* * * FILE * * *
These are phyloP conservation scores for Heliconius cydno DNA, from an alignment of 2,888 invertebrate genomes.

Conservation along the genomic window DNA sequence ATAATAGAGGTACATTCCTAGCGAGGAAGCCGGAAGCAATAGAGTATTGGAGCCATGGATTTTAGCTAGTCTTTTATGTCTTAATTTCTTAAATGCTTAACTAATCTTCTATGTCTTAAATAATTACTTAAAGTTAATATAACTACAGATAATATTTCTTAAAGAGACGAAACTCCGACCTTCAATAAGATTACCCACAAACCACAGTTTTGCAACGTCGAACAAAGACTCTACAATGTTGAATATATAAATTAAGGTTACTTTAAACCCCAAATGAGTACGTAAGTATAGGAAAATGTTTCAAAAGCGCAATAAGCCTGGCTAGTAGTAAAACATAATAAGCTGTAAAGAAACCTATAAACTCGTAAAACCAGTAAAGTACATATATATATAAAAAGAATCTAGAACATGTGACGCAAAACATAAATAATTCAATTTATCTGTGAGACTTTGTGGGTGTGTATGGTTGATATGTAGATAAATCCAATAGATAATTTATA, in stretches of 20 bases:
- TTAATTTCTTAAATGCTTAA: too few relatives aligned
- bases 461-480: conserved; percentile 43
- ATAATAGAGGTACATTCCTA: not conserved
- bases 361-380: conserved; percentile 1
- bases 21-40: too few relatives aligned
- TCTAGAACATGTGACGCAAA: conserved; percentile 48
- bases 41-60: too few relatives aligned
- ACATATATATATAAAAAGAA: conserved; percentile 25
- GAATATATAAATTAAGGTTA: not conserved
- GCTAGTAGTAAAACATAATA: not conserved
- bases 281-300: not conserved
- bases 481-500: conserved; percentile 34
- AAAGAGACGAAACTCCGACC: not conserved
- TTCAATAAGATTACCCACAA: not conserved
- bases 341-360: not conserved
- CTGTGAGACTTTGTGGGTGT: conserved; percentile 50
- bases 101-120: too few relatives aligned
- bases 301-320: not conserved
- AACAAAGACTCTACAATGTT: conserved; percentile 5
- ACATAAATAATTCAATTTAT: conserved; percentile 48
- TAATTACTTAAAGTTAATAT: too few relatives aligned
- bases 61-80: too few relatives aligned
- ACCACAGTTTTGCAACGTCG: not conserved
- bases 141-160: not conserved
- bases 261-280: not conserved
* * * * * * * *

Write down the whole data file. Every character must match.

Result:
These are phyloP conservation scores for Heliconius cydno DNA, from an alignment of 2,888 invertebrate genomes.

Conservation along the genomic window DNA sequence ATAATAGAGGTACATTCCTAGCGAGGAAGCCGGAAGCAATAGAGTATTGGAGCCATGGATTTTAGCTAGTCTTTTATGTCTTAATTTCTTAAATGCTTAACTAATCTTCTATGTCTTAAATAATTACTTAAAGTTAATATAACTACAGATAATATTTCTTAAAGAGACGAAACTCCGACCTTCAATAAGATTACCCACAAACCACAGTTTTGCAACGTCGAACAAAGACTCTACAATGTTGAATATATAAATTAAGGTTACTTTAAACCCCAAATGAGTACGTAAGTATAGGAAAATGTTTCAAAAGCGCAATAAGCCTGGCTAGTAGTAAAACATAATAAGCTGTAAAGAAACCTATAAACTCGTAAAACCAGTAAAGTACATATATATATAAAAAGAATCTAGAACATGTGACGCAAAACATAAATAATTCAATTTATCTGTGAGACTTTGTGGGTGTGTATGGTTGATATGTAGATAAATCCAATAGATAATTTATA, in stretches of 20 bases:
- TTAATTTCTTAAATGCTTAA: too few relatives aligned
- bases 461-480: conserved; percentile 43
- ATAATAGAGGTACATTCCTA: not conserved
- bases 361-380: conserved; percentile 1
- bases 21-40: too few relatives aligned
- TCTAGAACATGTGACGCAAA: conserved; percentile 48
- bases 41-60: too few relatives aligned
- ACATATATATATAAAAAGAA: conserved; percentile 25
- GAATATATAAATTAAGGTTA: not conserved
- GCTAGTAGTAAAACATAATA: not conserved
- bases 281-300: not conserved
- bases 481-500: conserved; percentile 34
- AAAGAGACGAAACTCCGACC: not conserved
- TTCAATAAGATTACCCACAA: not conserved
- bases 341-360: not conserved
- CTGTGAGACTTTGTGGGTGT: conserved; percentile 50
- bases 101-120: too few relatives aligned
- bases 301-320: not conserved
- AACAAAGACTCTACAATGTT: conserved; percentile 5
- ACATAAATAATTCAATTTAT: conserved; percentile 48
- TAATTACTTAAAGTTAATAT: too few relatives aligned
- bases 61-80: too few relatives aligned
- ACCACAGTTTTGCAACGTCG: not conserved
- bases 141-160: not conserved
- bases 261-280: not conserved